While Ugandans already grow white sweet potatoes, the challenge was to get them to try the orange version, which is generally sweeter and softer, says Anna-Marie Ball, the HarvestPlus country manager in Uganda. But persuading farmers, many of them women, to start growing the crop and feeding it to their families wasn't as difficult as she'd been warned.
Children like the bright colour and the sweet taste. And a health ministry programme that hands out vitamin A capsules alongside twice-yearly immunisations had helped raise nutritional awareness among mums.
"We could explain that the orange sweet potatoes contain vitamin A, and with a scoop a day, children can maintain their (vitamin) stocks and immunity to disease," says Ball. "This clicked with people."
For Jennifer Amoding, a farmer in Bukedea District and a widowed mother of 13 children, the orange sweet potato offered a way not just to provide better food for the four grandchildren she lives with, but also to generate additional income. Cultivating it enabled her to pay for medical treatment, buy sugar, soda and soap, and even start building a new home.
"I have always had a dream of sleeping in a tin-roofed house. So when we were told that we could sell (orange sweet potato) vines and roots, I was convinced that this is the opportunity for me to realise my dream," she told HarvestPlus.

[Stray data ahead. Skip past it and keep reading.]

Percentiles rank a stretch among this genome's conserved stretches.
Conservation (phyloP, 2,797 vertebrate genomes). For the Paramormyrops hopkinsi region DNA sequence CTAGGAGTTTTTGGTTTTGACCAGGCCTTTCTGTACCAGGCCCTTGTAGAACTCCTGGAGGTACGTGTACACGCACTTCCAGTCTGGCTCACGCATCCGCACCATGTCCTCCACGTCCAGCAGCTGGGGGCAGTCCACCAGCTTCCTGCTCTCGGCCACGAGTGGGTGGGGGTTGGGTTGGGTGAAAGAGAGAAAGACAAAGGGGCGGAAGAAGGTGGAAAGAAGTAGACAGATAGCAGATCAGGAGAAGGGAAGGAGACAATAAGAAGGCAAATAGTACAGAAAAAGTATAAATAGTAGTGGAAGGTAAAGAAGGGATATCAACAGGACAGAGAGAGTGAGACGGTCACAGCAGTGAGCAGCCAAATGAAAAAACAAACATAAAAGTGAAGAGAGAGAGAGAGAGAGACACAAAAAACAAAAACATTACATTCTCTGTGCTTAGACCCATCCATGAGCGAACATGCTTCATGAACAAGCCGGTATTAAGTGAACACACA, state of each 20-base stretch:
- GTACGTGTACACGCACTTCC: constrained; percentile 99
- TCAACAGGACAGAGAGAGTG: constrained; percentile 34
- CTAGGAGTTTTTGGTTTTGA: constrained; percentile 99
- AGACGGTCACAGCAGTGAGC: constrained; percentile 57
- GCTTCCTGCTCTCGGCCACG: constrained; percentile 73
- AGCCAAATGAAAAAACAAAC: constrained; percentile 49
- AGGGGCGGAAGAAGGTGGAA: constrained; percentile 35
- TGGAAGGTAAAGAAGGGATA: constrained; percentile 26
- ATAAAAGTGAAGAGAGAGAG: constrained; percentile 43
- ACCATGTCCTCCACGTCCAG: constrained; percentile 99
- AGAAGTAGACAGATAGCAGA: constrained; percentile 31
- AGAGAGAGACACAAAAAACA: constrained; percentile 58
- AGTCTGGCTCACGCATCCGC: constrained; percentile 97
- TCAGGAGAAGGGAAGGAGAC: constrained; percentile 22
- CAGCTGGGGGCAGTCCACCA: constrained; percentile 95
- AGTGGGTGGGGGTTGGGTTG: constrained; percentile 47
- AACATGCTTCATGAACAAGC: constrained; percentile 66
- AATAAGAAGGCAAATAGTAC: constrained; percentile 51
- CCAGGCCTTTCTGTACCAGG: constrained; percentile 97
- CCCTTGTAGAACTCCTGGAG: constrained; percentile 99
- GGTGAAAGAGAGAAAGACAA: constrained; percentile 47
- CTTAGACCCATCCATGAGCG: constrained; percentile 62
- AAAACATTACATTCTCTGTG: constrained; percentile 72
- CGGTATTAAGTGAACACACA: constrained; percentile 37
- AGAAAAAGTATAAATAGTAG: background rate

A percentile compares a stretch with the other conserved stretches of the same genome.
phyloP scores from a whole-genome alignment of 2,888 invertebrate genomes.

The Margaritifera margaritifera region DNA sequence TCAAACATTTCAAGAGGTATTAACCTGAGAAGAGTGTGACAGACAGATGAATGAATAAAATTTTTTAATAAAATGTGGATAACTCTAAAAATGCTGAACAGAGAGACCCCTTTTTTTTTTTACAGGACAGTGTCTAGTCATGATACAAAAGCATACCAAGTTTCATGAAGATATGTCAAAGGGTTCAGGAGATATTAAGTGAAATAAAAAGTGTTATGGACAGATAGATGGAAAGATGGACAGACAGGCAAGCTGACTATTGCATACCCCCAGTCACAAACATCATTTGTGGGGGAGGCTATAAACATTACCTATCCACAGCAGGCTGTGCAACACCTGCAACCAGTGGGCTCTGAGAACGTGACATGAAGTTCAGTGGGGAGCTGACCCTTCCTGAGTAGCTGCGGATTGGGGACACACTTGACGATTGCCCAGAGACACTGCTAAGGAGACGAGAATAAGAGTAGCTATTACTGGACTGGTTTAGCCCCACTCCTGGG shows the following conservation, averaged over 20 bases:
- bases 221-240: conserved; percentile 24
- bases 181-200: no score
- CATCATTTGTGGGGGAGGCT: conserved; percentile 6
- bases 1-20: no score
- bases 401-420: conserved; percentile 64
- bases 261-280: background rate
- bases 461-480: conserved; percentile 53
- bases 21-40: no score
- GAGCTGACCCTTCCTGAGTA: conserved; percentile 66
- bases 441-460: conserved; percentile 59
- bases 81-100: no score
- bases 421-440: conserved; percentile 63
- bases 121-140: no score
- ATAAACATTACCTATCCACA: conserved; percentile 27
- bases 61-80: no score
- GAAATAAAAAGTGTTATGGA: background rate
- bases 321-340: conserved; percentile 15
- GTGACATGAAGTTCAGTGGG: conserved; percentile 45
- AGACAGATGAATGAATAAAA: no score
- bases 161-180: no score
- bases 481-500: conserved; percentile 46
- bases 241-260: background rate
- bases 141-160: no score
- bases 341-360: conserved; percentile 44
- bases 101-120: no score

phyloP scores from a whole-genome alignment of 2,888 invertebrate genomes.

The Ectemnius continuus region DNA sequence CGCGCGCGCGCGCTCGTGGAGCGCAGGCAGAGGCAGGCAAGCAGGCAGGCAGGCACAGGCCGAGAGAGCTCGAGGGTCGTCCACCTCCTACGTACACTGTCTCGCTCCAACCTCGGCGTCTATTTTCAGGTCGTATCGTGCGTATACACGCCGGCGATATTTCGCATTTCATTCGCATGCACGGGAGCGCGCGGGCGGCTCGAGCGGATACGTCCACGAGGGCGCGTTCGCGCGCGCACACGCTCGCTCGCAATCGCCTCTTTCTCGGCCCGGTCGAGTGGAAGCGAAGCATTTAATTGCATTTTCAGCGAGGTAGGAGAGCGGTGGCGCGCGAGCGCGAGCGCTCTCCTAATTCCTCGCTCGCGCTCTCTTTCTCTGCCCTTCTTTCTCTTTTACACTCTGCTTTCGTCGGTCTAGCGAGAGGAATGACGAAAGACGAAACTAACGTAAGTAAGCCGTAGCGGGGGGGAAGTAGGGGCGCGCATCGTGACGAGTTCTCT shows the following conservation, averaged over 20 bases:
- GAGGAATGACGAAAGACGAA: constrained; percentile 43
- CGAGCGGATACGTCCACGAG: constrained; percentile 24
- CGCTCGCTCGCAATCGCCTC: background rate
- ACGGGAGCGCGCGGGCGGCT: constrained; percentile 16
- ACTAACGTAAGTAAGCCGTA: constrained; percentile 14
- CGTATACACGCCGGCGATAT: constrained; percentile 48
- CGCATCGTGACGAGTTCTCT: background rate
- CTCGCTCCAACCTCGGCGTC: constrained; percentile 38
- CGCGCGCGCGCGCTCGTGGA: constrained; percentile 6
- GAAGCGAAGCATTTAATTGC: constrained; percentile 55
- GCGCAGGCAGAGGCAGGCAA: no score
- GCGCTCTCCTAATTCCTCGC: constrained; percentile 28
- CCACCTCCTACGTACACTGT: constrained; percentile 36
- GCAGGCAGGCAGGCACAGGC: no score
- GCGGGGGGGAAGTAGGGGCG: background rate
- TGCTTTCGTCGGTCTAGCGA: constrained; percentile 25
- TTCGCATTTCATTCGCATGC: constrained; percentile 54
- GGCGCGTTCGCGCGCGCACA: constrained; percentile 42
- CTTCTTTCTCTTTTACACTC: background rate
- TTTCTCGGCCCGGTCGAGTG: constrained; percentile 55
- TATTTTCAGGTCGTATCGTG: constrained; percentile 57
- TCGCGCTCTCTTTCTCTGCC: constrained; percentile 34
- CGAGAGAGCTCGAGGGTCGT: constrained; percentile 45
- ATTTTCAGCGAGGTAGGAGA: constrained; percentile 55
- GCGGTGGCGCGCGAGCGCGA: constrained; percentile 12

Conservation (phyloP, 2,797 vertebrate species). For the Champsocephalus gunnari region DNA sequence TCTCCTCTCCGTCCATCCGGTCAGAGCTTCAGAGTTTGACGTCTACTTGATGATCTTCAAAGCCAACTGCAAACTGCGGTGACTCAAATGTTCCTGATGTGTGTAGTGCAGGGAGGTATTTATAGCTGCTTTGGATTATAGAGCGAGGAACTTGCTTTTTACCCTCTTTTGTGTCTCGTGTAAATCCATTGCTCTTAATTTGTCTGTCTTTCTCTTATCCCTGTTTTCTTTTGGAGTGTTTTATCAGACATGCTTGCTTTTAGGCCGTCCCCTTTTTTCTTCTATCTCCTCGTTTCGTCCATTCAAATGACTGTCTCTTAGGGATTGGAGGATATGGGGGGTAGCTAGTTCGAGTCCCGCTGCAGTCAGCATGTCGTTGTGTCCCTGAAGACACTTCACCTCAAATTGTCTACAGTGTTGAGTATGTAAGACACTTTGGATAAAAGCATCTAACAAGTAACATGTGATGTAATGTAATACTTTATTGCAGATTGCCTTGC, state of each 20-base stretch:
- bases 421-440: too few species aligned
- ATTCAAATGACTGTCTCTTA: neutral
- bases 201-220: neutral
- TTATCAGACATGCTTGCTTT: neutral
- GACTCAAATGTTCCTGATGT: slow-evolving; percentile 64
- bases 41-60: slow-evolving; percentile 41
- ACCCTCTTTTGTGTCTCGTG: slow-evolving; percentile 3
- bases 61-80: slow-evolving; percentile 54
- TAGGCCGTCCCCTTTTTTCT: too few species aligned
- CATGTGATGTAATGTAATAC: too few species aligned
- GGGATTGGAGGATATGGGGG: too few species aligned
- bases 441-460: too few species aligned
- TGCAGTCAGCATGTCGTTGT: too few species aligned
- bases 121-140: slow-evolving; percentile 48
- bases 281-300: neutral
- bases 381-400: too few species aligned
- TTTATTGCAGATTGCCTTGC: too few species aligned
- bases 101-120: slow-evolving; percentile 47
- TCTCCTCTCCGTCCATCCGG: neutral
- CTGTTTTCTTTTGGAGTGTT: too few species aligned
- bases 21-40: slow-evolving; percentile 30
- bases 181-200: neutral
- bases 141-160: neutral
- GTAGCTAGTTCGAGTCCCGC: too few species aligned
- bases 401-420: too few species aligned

Project managers acknowledge, however, that introducing new biofortified crop varieties to rural subsistence farmers isn't plain sailing. It requires efforts to disseminate information about growing techniques and health benefits through farmers' support networks and aid groups working with communities on the ground.
In East Africa, women have been amenable to messages about strengthening their children's health, but men are tougher nuts to crack because they prefer the white sweet potato, experts say.
Margaret Benjamin, a programme officer with Helen Keller International in Tanzania where the organisation has introduced vitamin A-rich orange sweet potato to 30 farmers' groups since 2009, worries that as long as families see it as a food for children, they won't grow it in large quantities.
When checking how much was being consumed, the health charity found mothers were simply boiling the sweet potatoes and leaving them for their children to eat while they were out. So to make them more attractive to the rest of the family, they trained women to cook and serve them with a peanut sauce or bananas.
Some groups also concocted recipes with beans, meat and fish, and a few even began making them into biscuits, crisps and juices to sell.
Still, Benjamin says most farmers have taken a fairly cautious approach, planting the orange sweet potato alongside traditional crops. The challenge is to build interest in producing a surplus that can be traded in local markets, spreading the nutritional benefits more widely.